>         experience that most movies are not deinterlaced.
 >      6. So now I know what filters I need to use, what my crop area and
 >         aspect ratio is, what bitrate to use if it's an ABR encoding,
 >         and I'm ready to go.
 > If you're going to be a DVD ripping aficionado you need to know about
 > telecine, aka 3-2/2-3 pulldown, and inverse telecine.  The crux of it is
 > that movies are filmed at a framerate of 23.976 fps (yes, exactly that)
 > whereas NTSC video is 29.97 fps.  If you rip a DVD at 29.97, you're really
 > wasting space because of the way telecine works, plus you'll find that when
 > the camera pans over some scene, it will look choppy.  So for movies (i.e.
 > not TV shows like Buffy or Friends or something), you should force output
 > framerate to 23.976.  And if your encoding software is any good, it will
 > recognize that the video stream had undergone a pulldown process, and will
 > apply inverse telecine to the video.  This means your resulting rip will be
 > 23.976 frames and will be the exact same frames used in the original film
 > (more or less).
 > So for my Harry Potter example above, I was able to use constant
 > quantizing and it fit in under 2GB.  (With constant quality really the
 > only way to tell if it'll fit under 2GB is to rip it and find out.) 
 > Here is the command line I would use to rip that movie.  It won't be
 > much use to you, but you can see the settings I use, and maybe translate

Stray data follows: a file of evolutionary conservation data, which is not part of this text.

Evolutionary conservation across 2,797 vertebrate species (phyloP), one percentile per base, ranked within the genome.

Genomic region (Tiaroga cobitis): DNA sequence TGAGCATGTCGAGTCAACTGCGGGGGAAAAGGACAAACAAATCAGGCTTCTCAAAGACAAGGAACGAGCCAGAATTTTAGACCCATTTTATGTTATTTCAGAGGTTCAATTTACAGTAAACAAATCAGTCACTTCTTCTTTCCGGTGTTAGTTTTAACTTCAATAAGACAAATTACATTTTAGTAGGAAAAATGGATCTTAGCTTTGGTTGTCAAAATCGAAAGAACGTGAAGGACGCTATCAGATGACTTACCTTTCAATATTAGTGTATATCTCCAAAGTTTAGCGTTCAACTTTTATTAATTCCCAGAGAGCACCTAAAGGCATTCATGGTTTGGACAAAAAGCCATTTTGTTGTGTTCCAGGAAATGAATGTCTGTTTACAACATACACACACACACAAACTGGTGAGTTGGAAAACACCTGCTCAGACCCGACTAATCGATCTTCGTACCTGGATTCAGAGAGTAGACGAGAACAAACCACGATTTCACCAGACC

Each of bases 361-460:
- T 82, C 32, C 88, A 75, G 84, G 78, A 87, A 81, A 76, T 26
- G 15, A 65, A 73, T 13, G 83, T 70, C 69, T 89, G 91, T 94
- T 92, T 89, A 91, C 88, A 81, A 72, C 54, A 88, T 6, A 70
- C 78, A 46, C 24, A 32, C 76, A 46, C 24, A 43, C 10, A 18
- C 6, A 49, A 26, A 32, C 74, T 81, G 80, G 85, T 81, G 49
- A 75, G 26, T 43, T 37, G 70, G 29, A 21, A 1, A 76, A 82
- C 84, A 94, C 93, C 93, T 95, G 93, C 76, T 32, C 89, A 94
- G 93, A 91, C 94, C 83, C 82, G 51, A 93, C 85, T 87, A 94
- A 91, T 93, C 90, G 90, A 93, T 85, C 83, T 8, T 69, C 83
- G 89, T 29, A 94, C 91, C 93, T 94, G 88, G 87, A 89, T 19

> those into your software:
 >    mencoder -dvd 1 -oac copy -ovc lavc -lavcopts vcodec=mpeg4:vqscale=3:vhq:v4mv:keyint=250:aspect=2.346 -ofps 23.976 -vop crop=720:364:0:56 -o Harry_Potter_2.avi
 > "-oac copy" says copy the audio stream raw from the DVD.  vhq and v4mv
 > are specific high quality settings for the mpeg4 codec I use.  keyint
 > says to specify a key frame every 250 frames.  Etc., etc.   I didn't
 > apply any gamma or sharpening filters to this rip.  Normally you don't
 > need to, except for maybe older movies, or B&W, or some cartoons.
 > A lot of this could be automated, but the whole process can't be.  It's
 > very much a manual thing as each DVD is different and you need to
 > experiment sometimes to get the best results.  More often than not,
 > though, the formula above works just fine for me (with different crop
 > area and aspect, of course).
 > There you go.  Easy as pie, eh?
 > Jason.
 > --- snap ---
 > -- 
 >   Samuli Kärkkäinen                   |\      _,,,---,,_
 >  skarkkai at woods.iki.fi ---------ZZZzz /,`.-'`'    -.  ;-;;,_------
 > http://www.woods.iki.fi              |,4-  ) )-,_. ,\ (  `'-'
 >                                      '---''(_/--'  `-'\_)